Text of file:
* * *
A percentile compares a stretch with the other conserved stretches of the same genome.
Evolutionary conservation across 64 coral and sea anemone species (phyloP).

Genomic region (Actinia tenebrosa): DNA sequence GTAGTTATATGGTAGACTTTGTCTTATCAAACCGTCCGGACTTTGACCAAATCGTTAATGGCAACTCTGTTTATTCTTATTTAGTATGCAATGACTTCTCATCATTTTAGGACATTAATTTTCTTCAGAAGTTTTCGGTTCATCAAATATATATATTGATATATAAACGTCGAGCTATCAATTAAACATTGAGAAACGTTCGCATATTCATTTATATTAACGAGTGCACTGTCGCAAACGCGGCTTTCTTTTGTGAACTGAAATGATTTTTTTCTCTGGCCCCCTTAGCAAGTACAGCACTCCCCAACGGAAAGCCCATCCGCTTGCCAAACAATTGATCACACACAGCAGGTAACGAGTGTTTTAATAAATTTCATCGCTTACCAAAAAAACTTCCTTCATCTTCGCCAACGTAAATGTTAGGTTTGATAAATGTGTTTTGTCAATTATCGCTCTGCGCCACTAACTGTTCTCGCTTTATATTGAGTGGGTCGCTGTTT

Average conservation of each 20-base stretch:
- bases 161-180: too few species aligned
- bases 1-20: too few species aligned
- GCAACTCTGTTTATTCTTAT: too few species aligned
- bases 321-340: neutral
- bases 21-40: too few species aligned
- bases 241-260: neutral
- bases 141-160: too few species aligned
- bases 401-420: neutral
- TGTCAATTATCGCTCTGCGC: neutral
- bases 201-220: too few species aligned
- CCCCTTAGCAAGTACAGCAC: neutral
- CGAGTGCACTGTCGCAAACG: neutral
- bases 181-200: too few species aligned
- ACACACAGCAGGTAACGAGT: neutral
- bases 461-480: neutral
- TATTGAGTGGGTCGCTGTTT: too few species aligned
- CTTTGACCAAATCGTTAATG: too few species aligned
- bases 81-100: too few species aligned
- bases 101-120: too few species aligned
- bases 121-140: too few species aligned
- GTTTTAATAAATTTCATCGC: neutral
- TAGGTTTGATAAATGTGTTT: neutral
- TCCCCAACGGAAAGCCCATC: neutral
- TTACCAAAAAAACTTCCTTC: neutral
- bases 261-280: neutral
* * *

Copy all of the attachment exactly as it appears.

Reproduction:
A percentile compares a stretch with the other conserved stretches of the same genome.
Evolutionary conservation across 64 coral and sea anemone species (phyloP).

Genomic region (Actinia tenebrosa): DNA sequence GTAGTTATATGGTAGACTTTGTCTTATCAAACCGTCCGGACTTTGACCAAATCGTTAATGGCAACTCTGTTTATTCTTATTTAGTATGCAATGACTTCTCATCATTTTAGGACATTAATTTTCTTCAGAAGTTTTCGGTTCATCAAATATATATATTGATATATAAACGTCGAGCTATCAATTAAACATTGAGAAACGTTCGCATATTCATTTATATTAACGAGTGCACTGTCGCAAACGCGGCTTTCTTTTGTGAACTGAAATGATTTTTTTCTCTGGCCCCCTTAGCAAGTACAGCACTCCCCAACGGAAAGCCCATCCGCTTGCCAAACAATTGATCACACACAGCAGGTAACGAGTGTTTTAATAAATTTCATCGCTTACCAAAAAAACTTCCTTCATCTTCGCCAACGTAAATGTTAGGTTTGATAAATGTGTTTTGTCAATTATCGCTCTGCGCCACTAACTGTTCTCGCTTTATATTGAGTGGGTCGCTGTTT

Average conservation of each 20-base stretch:
- bases 161-180: too few species aligned
- bases 1-20: too few species aligned
- GCAACTCTGTTTATTCTTAT: too few species aligned
- bases 321-340: neutral
- bases 21-40: too few species aligned
- bases 241-260: neutral
- bases 141-160: too few species aligned
- bases 401-420: neutral
- TGTCAATTATCGCTCTGCGC: neutral
- bases 201-220: too few species aligned
- CCCCTTAGCAAGTACAGCAC: neutral
- CGAGTGCACTGTCGCAAACG: neutral
- bases 181-200: too few species aligned
- ACACACAGCAGGTAACGAGT: neutral
- bases 461-480: neutral
- TATTGAGTGGGTCGCTGTTT: too few species aligned
- CTTTGACCAAATCGTTAATG: too few species aligned
- bases 81-100: too few species aligned
- bases 101-120: too few species aligned
- bases 121-140: too few species aligned
- GTTTTAATAAATTTCATCGC: neutral
- TAGGTTTGATAAATGTGTTT: neutral
- TCCCCAACGGAAAGCCCATC: neutral
- TTACCAAAAAAACTTCCTTC: neutral
- bases 261-280: neutral